During Uribe’s government, when the Patriot Plan * went into effect, the Army came here and started looking at every inhabitant of Cartagena del Chairá as if we two crossed rifles in our foreheads, as if we had a tattoo of FARC’s symbol –that’s how they looked at us. For them, we were all guerrillas, each and every one of us.
To round up the picture, back then, Carlos Castaño, of the AUC*, said this is an interview
–From Cartagena del Chairá and further down, not even the priest can be saved.
And that’s how it went. It turned out that the priest Giacinto Franzoi *, who was an apostle for us in Remolino, had an arrest warrant. He was lucky because when they came down to capture him, he wasn’t around. Otherwise, they would have taken him, as they did with me.
In those days, I had three posts in the community: I was the nucleus coordinator; I was the vice president of the Community Board from the Remolino; I was the representative of the pro-road group for all the second nucleus; I was a candidate for the Council, even though I never had the chance to win because there weren’t any collections –the Army said that the conditions over there didn’t warrant setting up voting tables. And apart from that, I was also the president of the Parents Association at the school. That’s what I was doing until one day the Army arrived and threw a bunch of us in jail.
Now, that is difficult. It’s difficult not being able to look at the sky, being locked up inside four walls day after day. There, I dedicated myself to reading. I managed to read 174 books in jail. I am high school graduate, nothing more, but what I read inside has been very useful.
One of the main felonies the 22 of us were accused of was being figureheads or strawmen for the guerrillas.
–From whence do you derive your livelihood?
That was the question they asked us. In those precise words, that’s how the judge asked us. Most of the people with me didn’t understand that question. They looked at me:
–That, how do you make a living? I said.
And they all replied:
–I have a small farm.
–How big is that farm?
–Around 150 hectares.
–Mine is 200.
–My farm is 500, nearly 600 hectares.
–And you still dare to deny that you are strawmen?” the judge asked.
Sure, that’s a lot of land. The big problem is that they compare that with the farms in the Sabana or places outside the country.
–Madam Judge, can I please try to explain this matter a bit?
–Go ahead, Don Rafa, explain to me how it is that you are not strawmen.
I told her.
-It’s very easy. The thing is, we live in a region where land has no value.
I am talking about 2008, when a hectare of pasture or mountain was worth 300,000 pesos. Therefore, buying a 300-hectare farm wasn’t that difficult. It’s very different from the country’s interior, where a single hectare might cost 300 million pesos. No, that’s not the way it was here.
I even told her:
–Look, Madam Judge, if you want to move there, if you want to work a farm even, there are lands with no titles where you can have a 1.000-square-meter farm, or whatever you can find and claim as your own, because there are no titles there. So it’s not that we are strawmen. He can have a 500-hectare farm because his farm is not worth 300 million pesos. That’s not it’s worth.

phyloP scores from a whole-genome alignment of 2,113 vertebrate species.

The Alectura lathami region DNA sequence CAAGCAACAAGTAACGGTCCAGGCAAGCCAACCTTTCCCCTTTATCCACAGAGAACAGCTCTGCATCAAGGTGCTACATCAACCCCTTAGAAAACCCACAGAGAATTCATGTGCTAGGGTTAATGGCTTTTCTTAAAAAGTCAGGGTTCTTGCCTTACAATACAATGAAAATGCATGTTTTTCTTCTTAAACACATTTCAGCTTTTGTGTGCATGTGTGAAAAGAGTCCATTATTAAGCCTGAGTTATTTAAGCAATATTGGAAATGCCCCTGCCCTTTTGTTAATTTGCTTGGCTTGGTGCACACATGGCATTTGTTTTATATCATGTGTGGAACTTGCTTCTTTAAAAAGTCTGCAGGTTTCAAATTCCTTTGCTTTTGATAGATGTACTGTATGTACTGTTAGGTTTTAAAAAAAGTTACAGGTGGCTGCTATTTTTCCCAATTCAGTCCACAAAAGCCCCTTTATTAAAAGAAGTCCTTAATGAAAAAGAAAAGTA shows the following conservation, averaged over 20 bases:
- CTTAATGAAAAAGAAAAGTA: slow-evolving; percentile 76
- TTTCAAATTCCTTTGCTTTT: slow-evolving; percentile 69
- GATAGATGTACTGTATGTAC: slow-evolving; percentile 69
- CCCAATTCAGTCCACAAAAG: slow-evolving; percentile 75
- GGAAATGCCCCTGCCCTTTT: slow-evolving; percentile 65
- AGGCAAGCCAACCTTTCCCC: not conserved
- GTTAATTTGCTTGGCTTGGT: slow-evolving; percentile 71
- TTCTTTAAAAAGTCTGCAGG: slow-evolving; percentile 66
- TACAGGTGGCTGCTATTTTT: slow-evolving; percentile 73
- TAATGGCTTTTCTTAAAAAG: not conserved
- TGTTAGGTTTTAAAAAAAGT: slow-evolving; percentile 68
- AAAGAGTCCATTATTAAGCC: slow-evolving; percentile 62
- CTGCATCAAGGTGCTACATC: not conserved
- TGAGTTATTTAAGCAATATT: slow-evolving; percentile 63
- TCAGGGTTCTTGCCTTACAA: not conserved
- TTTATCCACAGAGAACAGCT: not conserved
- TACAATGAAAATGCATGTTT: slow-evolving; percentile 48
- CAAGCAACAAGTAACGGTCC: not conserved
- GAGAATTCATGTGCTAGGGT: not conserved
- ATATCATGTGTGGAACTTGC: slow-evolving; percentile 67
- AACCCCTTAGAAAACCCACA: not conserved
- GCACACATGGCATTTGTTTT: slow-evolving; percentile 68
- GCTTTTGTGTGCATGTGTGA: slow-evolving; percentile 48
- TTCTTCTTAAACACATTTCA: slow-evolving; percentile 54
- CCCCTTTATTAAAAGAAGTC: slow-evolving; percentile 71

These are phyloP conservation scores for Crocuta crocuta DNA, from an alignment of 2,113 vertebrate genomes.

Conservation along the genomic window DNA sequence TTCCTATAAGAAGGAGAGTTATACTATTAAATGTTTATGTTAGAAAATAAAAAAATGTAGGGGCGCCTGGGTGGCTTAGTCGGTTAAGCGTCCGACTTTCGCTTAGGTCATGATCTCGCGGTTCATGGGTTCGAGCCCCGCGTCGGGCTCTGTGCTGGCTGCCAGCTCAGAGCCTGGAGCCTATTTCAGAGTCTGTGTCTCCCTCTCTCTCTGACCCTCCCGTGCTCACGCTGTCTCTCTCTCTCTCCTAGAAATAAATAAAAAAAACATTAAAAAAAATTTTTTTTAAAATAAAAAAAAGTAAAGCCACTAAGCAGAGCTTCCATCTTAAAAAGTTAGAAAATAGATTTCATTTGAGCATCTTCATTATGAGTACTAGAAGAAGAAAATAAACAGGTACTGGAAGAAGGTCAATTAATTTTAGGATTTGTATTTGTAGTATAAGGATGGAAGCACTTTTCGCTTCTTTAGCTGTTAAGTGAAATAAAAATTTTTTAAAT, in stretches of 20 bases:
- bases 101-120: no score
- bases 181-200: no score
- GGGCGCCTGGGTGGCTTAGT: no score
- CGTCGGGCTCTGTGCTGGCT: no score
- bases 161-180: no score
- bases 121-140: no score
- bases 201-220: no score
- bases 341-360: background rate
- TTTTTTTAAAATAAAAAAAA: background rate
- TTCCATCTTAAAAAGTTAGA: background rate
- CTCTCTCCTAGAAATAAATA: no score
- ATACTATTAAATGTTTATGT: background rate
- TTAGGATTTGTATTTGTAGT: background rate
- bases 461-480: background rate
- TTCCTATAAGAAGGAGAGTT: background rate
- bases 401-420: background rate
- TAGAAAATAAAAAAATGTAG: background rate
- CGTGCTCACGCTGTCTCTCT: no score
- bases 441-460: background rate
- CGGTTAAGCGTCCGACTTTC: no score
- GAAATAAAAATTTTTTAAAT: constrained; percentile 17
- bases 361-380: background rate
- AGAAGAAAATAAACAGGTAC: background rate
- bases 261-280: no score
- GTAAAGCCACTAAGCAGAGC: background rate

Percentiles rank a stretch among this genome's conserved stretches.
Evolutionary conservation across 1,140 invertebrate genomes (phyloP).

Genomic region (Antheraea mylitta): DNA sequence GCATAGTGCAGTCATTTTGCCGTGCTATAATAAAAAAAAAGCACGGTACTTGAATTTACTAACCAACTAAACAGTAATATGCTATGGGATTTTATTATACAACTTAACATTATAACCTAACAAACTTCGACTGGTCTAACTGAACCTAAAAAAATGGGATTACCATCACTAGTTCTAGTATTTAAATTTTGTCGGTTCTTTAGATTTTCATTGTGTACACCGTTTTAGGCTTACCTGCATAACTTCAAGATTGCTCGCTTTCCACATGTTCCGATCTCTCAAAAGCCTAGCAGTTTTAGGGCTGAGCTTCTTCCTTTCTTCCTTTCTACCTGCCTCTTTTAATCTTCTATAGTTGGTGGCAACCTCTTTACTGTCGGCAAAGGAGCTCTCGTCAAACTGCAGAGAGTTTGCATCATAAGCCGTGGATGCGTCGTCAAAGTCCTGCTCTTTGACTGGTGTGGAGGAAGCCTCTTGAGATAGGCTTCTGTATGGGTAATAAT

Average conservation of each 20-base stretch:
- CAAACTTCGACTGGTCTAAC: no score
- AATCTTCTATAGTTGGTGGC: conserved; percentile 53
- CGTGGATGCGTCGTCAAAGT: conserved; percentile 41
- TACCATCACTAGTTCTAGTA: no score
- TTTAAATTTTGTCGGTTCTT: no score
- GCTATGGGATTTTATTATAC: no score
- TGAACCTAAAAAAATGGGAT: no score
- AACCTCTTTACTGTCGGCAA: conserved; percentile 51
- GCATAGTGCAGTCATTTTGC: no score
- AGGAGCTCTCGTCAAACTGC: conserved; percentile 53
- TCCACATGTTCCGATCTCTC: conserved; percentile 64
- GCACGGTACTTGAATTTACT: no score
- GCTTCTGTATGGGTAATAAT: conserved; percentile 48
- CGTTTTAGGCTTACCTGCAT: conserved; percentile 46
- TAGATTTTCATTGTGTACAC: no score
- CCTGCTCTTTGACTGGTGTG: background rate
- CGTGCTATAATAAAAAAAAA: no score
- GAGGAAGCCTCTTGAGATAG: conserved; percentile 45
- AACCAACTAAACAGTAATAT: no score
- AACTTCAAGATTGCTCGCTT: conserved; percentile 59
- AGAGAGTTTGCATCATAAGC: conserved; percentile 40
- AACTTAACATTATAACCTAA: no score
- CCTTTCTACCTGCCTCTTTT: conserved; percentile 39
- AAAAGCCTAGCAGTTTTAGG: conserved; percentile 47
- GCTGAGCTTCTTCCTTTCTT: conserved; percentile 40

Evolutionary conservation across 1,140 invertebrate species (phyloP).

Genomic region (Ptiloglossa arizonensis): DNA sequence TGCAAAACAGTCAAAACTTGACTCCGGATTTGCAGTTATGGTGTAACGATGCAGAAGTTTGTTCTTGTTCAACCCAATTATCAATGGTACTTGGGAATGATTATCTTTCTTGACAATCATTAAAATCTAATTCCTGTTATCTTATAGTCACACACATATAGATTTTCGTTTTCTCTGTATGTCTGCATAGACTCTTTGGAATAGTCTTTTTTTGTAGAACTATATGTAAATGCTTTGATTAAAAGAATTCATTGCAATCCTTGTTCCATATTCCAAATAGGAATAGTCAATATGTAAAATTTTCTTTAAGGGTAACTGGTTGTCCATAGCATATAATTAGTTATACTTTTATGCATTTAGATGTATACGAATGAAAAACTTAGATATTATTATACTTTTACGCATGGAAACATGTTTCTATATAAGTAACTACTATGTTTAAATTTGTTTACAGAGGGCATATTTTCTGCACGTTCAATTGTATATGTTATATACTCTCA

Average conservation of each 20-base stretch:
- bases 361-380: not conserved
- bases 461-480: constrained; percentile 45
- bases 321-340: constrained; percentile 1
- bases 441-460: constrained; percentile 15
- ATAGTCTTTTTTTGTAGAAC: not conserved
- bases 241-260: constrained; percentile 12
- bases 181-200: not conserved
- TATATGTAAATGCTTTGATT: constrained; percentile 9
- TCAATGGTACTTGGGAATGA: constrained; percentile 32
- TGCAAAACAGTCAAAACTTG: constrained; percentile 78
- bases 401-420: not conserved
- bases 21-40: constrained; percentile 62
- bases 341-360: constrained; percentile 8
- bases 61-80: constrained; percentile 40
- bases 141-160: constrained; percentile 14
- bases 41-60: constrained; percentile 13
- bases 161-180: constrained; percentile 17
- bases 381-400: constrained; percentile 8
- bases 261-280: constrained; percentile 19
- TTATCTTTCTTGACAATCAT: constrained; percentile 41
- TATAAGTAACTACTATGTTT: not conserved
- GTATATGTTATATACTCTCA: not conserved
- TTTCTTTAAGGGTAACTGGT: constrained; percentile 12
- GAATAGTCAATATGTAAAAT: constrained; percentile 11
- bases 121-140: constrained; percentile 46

After all that, the judge realized that the land wasn’t worth much, either for us or for the State itself.
–When was the last time there was voting in Remolino?
He started thinking and then answered:
–That was in 2001.
–So, I said: How the hell was I going to force or prevent people from voting if I didn’t live in Remolino? Because I returned to Caquetá in 2003 and I have a load of witnesses that can attest to that.
He grabbed the warrant, tore into four pieces, threw it in the trash bin, and wrote it again with her husband as the accused. That’s how it was. They only had to deliver results. It didn’t matter who it was.
With our capture, the clashes between the civilian population and the Army became even stronger. People started demanding things of the Army. They started looking at them as enemies because soldiers had began taking away a lot of innocent people *. Of the 39 men and women who were captured with me, only six of us were imprisoned, and that was because they had to legalize something, because it was the special justice that caught us, and they couldn’t just release us like that. They knew that if they didn’t sentence some of is, they were going to be in deep shit. It was so much so, that the two Army corporals who oversaw the intelligence gathering were sentenced to eleven and nine years for those set-ups. And the district attorney who led the raid, in Remolino, is in prison in the United States for illicit enrichment.
That environment of war faded perhaps three years ago. That feeling of unease stayed with us until the peace agreements.
When that happened, the guerrilla laid down their weapons, and they’re plain and simply gone. In other words, institutions can come, you can move freely in Colombia. We needed institutions to acknowledge the conditions we have over there, so we could soon ask for what we have a right to, so our needs could be highlighted. And they are many.
But the truth is that State is not the same as those institutions. In reality, we are all the State. That’s how it is in paper, but in practice that’s not how it works. The State are those who are sitting in power, simply making and ordering laws. But we should all have the right to opine and express our ideas without any problems. But nowadays, despite the negotiations, despite the peace agreements, if I leave my town and say that I am a communist, things won’t go well for me.
Even though they sent me to prison for supposedly being a member of the guerrilla, I never thought of joining them. Never. I am from the left, I won’t deny that, and I’ve been a communist for many years now. In my mind, I am clear on the picture.
Apart from selling, I do social work as a leader. People call me president, but we call my position, Coordinator of the Community Nucleus, which, in my case, includes 20 counties from that area, from the area of Remolino del Caguán.